Duel Between the First Ironclads is perhaps the most valid work of naval history that I have personally read. Davis presents an extensive “Documentation by Chapter” at the end of his work, which essentially serves as a sixteen-page fact-checking source. Rather than cluttering the bottom of every page with longwinded footnotes and references to other works, William C. Davis instead opted to end the book with his bibliography. His references showcase an incredible amount of valid resources that he used to construct Duel Between the First Ironclads. He used both secondary and primary resources, with several coming from 1861 as the boats were first being thought of. While technical terms weren’t brought up, several intriguing (and cited) photographs are inserted in the center of the book.
Duel Between the First Ironclads essentially describes the epic battle between the USS Monitor and the CSS Virginia (once the USS Merrimack, and oftentimes referred to as such even after her confederate remodeling), the first two ‘American’ iron steamships. Rather than droning on about the necessary (and more advanced) naval history, Davis creates a sort of pseudo-narrative that supports the historical background of the topic. In a sense, he brings these historical figures to life within the pages of his book, and it does wonders when it comes to making such a considerably “boring” topic that tends to be marketed wrong throughout recorded history.
The topic of the two ships quickly builds up to the Battle of Hampton Roads, perhaps one of the most important and ‘unavoidable’ naval battles between the infant Confederacy and the industrialist Union. On March 9th, 1862, the two unique ships met off modern-day Norfolk, Virginia. The background behind this battle was discussed thoroughly throughout the entire work, and we as readers seem to see an inside perspective towards the more ‘desperate’ Confederate navy and the more ‘ahead of its wallet’ Union navy. While the Confederate Secretary of the Navy (and former Florida Senator) Stephen Mallory scrambled for resources by raising the sunken remains of a Union ship, the Union Secretary of the Navy Gideon Welles fought tooth and nail in a wartime Congress to fund prototypes and, eventually, the first fully crafted American ironclad ship. He portrays the ingenuity of a poorer south, the industrious north, and a battle of wits that ultimately goes down in history as one of the most riveting naval battles in American history.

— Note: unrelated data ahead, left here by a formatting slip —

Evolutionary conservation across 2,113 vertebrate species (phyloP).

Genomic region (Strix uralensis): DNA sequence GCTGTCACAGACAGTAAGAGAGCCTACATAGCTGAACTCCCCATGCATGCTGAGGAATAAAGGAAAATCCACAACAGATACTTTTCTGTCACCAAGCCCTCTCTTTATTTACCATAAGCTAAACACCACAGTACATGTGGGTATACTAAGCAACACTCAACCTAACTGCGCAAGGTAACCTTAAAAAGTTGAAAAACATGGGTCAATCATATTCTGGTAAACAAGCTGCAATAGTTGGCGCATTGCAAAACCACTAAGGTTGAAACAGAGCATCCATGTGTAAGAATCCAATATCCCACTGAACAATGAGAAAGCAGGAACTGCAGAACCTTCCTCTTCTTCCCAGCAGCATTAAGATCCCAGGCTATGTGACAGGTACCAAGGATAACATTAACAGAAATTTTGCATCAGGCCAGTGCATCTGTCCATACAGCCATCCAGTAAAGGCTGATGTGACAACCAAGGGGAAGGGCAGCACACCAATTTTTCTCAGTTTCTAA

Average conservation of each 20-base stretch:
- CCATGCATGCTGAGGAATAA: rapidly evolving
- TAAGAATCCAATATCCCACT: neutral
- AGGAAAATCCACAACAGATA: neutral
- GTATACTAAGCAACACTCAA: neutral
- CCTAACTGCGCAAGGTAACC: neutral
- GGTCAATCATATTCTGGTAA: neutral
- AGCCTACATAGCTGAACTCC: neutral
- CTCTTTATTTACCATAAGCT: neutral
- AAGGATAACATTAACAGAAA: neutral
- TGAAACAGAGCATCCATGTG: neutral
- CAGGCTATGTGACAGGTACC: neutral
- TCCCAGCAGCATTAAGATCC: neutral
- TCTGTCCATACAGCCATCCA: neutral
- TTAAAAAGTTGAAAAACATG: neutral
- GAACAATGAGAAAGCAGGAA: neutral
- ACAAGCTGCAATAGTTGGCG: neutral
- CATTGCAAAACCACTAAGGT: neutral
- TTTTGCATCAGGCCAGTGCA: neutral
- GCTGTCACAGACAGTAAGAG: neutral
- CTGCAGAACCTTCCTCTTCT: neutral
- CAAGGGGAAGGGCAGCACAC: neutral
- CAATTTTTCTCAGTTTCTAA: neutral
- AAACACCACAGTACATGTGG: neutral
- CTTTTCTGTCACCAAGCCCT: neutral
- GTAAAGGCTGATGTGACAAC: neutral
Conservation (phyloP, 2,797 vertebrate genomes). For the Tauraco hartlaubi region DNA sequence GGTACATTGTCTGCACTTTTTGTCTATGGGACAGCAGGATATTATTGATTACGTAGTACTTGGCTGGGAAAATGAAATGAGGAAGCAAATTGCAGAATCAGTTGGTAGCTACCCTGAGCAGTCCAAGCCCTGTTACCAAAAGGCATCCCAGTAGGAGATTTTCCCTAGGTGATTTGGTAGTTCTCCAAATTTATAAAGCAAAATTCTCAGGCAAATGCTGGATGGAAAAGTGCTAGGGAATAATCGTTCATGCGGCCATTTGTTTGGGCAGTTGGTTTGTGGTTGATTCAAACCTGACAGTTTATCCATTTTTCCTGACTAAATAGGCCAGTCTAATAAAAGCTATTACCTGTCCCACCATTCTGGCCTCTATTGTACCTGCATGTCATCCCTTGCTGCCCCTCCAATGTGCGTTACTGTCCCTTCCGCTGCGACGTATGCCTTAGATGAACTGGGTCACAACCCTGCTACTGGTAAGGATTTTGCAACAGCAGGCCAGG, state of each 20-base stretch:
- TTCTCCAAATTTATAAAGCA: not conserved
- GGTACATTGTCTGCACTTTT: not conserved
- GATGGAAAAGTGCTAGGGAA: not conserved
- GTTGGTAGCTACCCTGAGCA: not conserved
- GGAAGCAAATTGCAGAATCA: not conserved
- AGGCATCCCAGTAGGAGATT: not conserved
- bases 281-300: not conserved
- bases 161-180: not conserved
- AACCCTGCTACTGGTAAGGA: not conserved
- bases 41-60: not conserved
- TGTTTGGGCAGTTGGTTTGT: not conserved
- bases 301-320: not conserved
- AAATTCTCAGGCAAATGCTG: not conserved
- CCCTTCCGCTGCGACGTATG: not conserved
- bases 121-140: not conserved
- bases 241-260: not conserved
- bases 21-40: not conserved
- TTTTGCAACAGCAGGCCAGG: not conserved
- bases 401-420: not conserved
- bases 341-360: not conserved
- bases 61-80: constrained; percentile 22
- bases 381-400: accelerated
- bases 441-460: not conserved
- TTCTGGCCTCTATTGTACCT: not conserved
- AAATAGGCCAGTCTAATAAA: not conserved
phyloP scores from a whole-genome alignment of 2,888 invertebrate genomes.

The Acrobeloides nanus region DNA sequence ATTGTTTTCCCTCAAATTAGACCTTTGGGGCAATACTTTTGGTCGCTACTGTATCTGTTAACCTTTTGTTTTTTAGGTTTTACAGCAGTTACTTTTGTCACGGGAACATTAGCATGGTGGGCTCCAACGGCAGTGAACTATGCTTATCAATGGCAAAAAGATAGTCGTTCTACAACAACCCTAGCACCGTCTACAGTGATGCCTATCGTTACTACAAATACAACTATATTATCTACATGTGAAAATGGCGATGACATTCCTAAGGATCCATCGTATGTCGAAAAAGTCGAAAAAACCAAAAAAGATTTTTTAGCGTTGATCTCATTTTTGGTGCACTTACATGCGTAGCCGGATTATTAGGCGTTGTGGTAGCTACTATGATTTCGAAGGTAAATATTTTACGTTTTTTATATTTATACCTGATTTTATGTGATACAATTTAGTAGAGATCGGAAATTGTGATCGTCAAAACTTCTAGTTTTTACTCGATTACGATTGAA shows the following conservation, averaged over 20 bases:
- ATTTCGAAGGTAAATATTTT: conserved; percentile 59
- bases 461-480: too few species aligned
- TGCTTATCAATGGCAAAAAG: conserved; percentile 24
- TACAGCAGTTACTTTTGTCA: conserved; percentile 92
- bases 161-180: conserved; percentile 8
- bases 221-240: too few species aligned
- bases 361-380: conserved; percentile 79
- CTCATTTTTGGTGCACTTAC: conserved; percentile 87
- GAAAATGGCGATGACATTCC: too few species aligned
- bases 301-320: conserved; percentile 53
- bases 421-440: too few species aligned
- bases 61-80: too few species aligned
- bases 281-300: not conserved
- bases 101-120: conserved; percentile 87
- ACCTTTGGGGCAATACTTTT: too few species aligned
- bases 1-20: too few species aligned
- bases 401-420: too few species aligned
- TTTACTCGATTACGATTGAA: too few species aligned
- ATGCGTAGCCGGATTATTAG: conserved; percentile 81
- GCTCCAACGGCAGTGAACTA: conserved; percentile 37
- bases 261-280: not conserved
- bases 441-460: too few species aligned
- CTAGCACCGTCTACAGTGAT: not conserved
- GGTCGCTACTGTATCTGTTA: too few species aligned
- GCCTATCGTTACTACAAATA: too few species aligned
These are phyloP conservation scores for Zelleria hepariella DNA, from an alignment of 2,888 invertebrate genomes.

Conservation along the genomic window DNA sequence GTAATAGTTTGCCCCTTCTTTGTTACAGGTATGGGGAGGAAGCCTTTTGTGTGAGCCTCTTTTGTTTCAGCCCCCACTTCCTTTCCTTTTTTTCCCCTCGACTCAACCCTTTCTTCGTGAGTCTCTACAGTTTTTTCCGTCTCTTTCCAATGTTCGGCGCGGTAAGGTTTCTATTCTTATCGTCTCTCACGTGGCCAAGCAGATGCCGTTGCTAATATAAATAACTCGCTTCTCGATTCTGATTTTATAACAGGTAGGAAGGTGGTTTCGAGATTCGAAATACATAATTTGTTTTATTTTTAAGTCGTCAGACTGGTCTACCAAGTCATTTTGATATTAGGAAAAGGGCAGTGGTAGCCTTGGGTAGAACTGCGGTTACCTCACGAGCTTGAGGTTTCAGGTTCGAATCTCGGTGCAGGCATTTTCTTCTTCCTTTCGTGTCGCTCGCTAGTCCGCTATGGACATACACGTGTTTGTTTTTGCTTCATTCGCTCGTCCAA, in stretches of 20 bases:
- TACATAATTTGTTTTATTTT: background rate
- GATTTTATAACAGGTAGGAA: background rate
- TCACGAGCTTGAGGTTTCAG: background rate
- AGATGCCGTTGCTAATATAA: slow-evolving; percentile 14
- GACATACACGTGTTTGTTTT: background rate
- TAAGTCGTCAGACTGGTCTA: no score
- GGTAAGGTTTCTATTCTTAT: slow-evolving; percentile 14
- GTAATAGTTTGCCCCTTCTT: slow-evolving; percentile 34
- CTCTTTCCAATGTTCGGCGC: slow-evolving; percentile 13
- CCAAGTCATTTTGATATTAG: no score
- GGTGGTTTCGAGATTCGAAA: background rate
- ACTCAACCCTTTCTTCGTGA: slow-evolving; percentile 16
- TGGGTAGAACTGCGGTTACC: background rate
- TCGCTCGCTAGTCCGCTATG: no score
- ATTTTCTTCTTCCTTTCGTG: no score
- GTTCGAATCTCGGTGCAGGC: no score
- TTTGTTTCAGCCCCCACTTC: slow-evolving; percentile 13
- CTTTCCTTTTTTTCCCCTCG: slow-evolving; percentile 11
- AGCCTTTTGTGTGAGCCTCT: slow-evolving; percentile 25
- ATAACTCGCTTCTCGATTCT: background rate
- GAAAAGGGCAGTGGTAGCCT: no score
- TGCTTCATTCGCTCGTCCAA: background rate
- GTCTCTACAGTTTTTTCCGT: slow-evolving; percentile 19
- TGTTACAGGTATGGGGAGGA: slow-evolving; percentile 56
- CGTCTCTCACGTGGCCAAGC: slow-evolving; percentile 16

What personally interested me throughout the introductory pages was just how intriguing the history of so-called ‘iron’ ships as they were throughout all of history – not just within the American states. Davis openly admits that using iron in navy warfare was nothing original, and traced the roots of such materialized fighting to both the Scandinavian and Mediterranean naval advances centuries before. What made the ironclad ‘race’ between the waring states unique was the advancement that it attempted to make: from simple plating to actual construction – or, in the Confederacy’s case, reconstruction.